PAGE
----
My alarm goes off. It’s dark. A toe sneaks out of the covers. It’s cold.
My mind starts its trickery. “Wouldn’t you rather sleep than run?” “You might be getting sick.” “You ran yesterday.” The toe comes back in. Then ADV Woman’s voice enters my head: “Fitness is a gift you give yourself.”
I throw the covers off and grab my running shoes. In ten minutes, I am so grateful for this time. My mind is clear. My body feels great. My heart rate is a steady 155, and I’m picturing my goal: Riding LA to Barstow to Vegas.
Motivation can be a challenge. I have been in and out of fitness routines since I gave birth twenty one years ago. Several years of survival with no fitness routine were followed by a notion to complete a triathlon with my friends. Training ensued, but I discovered I didn’t enjoy riding a bicycle, and never even got to the part of training when I’d have to get in the water. Brrr. Yuck. Running, though, running was magical. I shifted my goal to an ambiguous, “Maybe I’ll run a race someday,” because to stay motivated, I need a goal.
Alongside running, I explored a number of other active pursuits. I resumed windsurfing and snow skiing, and started hiking and hot yoga. Kayaking, sailing, cross-country skiing, and horseback riding were all experimented with. With life changes, the activities changed; zumba, yoga, and blues dancing became the new fitness routine. I focused on making movement fun, and let my health slide in and out of my awareness.
Then suddenly, there were motorcycles. Off road motorcycling demanded a level of fitness I’d never needed before. I could ride a mile off road and feel like I’d hiked 10 miles. At the same time, work, partnering and parenting were taking more time than ever. I’d set a goal to increase my exercise, do more squats, squeeze in push ups between client sessions, and again and again my mind would prioritize something else. Over the next two years, my “workouts” were half-hearted weight lifting and jumping jack sessions while watching TV after work. I’d set a goal to take walks over lunch and find myself typing notes, calling doctors, or catching up on emails. Add in an online job and working on a magazine, and outside of my weekend riding, and a significant goal to become a better rider, my motivation for fitness was flailing.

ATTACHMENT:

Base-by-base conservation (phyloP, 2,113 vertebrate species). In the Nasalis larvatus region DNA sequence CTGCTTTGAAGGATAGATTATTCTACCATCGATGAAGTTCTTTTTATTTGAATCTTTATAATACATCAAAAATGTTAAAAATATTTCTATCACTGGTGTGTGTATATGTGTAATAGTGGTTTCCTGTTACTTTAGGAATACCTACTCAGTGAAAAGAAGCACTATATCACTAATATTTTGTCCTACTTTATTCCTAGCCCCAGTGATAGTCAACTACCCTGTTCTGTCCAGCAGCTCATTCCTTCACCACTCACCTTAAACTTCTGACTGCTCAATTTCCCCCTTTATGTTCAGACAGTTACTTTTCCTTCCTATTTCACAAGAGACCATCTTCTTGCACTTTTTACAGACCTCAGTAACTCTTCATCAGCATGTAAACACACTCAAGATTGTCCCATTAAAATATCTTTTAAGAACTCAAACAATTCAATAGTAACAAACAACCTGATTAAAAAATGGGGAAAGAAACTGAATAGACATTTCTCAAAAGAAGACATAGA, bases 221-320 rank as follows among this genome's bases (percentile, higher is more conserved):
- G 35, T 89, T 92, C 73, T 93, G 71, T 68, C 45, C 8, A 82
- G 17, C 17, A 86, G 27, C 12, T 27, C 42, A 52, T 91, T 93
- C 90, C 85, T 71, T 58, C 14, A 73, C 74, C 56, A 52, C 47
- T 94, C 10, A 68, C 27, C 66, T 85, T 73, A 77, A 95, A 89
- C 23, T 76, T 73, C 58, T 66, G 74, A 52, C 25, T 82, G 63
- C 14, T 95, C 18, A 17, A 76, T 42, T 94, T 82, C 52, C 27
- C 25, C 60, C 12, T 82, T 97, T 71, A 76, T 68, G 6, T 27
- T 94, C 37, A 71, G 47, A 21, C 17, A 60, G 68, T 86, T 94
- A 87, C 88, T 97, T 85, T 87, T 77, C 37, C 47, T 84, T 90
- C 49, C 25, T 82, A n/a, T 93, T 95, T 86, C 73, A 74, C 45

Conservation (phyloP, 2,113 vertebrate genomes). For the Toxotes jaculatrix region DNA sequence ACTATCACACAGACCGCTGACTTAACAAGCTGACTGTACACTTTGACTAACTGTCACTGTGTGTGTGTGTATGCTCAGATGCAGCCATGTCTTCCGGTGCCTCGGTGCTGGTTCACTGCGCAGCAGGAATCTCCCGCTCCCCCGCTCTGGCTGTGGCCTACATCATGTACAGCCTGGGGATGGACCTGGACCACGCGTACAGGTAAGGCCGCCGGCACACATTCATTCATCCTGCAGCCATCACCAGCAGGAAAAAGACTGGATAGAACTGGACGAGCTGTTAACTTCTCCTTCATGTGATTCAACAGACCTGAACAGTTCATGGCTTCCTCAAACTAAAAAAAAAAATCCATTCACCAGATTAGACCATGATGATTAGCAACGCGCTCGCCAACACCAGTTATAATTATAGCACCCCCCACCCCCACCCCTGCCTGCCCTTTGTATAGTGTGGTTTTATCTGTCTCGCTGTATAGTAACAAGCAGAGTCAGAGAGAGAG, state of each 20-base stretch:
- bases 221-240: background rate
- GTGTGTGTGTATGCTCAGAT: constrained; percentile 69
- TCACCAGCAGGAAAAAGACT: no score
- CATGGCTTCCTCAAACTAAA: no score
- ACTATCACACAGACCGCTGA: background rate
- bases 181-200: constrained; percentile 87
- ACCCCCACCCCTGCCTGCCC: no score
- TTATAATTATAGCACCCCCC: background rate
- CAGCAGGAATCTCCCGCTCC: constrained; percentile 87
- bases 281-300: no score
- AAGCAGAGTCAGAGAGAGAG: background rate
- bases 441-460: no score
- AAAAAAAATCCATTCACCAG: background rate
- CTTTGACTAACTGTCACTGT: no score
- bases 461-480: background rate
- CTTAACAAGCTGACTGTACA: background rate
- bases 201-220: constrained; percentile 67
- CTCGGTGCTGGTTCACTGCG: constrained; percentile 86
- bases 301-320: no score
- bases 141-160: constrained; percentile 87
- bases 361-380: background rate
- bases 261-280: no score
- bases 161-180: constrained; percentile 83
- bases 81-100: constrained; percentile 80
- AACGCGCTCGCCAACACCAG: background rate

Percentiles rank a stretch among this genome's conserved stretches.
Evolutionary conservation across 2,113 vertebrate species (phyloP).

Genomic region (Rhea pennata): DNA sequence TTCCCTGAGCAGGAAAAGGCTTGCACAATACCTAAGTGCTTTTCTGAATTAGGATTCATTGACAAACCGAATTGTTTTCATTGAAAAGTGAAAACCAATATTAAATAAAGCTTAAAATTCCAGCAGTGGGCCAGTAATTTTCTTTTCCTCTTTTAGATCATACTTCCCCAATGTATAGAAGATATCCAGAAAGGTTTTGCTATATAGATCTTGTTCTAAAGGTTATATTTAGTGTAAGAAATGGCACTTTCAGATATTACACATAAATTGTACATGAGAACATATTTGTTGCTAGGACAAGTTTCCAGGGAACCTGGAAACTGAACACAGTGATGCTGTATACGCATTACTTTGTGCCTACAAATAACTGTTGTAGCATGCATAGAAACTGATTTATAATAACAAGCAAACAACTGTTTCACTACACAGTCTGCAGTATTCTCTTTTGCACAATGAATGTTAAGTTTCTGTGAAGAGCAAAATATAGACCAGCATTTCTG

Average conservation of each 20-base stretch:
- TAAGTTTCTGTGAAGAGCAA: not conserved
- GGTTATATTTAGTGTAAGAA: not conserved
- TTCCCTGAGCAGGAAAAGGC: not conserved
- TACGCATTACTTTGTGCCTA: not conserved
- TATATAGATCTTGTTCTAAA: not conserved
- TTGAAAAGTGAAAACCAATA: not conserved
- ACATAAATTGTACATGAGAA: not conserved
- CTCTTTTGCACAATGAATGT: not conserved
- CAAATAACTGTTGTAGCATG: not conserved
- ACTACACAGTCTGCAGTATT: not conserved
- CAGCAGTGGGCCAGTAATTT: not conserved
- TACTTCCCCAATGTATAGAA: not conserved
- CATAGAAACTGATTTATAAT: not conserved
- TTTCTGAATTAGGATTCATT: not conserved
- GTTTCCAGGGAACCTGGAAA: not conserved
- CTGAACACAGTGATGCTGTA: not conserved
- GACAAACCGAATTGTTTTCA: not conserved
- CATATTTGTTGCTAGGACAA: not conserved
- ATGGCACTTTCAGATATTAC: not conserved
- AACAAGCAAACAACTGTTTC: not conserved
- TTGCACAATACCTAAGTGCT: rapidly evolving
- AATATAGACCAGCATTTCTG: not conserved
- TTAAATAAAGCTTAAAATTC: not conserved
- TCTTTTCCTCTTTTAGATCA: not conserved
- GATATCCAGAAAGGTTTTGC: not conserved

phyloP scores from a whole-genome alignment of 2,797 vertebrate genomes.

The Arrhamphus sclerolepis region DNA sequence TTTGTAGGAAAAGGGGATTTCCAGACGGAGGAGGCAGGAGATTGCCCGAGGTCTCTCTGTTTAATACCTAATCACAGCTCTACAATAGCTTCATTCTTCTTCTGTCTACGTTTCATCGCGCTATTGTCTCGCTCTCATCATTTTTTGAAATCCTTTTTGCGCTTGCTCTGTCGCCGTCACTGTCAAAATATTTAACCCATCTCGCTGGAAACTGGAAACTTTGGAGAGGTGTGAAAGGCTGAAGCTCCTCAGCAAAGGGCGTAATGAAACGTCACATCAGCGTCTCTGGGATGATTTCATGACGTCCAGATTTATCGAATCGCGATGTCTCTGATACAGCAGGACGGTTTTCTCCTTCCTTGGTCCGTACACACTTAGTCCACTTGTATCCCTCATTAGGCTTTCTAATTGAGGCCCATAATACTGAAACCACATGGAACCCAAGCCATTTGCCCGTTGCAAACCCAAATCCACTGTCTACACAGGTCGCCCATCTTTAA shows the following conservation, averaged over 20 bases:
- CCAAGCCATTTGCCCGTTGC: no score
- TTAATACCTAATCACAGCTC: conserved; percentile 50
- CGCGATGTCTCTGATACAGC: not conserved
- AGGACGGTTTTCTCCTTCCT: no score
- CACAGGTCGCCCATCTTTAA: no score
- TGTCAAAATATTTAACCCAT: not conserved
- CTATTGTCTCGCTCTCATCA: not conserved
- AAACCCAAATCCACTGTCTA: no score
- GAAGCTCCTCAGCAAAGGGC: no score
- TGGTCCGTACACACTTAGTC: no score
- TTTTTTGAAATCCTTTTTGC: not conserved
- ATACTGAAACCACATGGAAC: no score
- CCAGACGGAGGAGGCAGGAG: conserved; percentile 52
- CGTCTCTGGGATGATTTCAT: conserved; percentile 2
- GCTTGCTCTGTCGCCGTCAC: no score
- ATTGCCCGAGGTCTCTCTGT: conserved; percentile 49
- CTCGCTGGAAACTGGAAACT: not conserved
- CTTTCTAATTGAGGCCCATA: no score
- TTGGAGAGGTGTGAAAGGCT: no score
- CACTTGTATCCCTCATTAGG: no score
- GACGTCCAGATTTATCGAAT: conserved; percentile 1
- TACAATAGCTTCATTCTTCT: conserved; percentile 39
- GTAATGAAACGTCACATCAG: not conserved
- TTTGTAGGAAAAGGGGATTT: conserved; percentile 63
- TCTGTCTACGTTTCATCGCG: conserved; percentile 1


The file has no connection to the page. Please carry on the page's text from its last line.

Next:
Through the magazine came the opportunity to work with Coach Stroud. As a coach, he takes time to get to know the individual he is working with and taps into their motivation. He asked what my short term dream was, and the answer was swift. “I want to ride LA to Barstow to Vegas.” He gave me concrete ideas about a fitness routine, the very minimum needed to improve cardiovascular health and strengthen the muscles needed to complete an intense two hundred and fifty mile day of sand riding. He tested my health with metrics so I could watch for improvement and helped me understand the mental aspect of fitness. And, he gave me a bit of accountability. I wasn’t checking in with him about each workout, but I knew he’d be testing my cardiovascular recovery each time I saw him, and the heart doesn’t lie. I found another piece important for motivation: Accountability.
I put off LA to Barstow to Vegas for a year. If I let it, this could be a time when my fitness routine slides; after all, the race is a year away. But, the third ingredient in motivation for me is responsibility. I have my goal, and I have some accountability. However, this is my body, my health, and my life. What I do each and every day is going to decide whether LA to Barstow to Vegas is one of my last big events, or just the beginning. It’s not about riding well there, but about being able to live my best life for as long as possible. My fitness is up to me. So, no matter how cold it is outside, how little sleep I got the night before, or how far away the next ride may be, I’ve taken the responsibility now. My fitness is up to me.
Motivation = Goals + Accountability + Responsibility.
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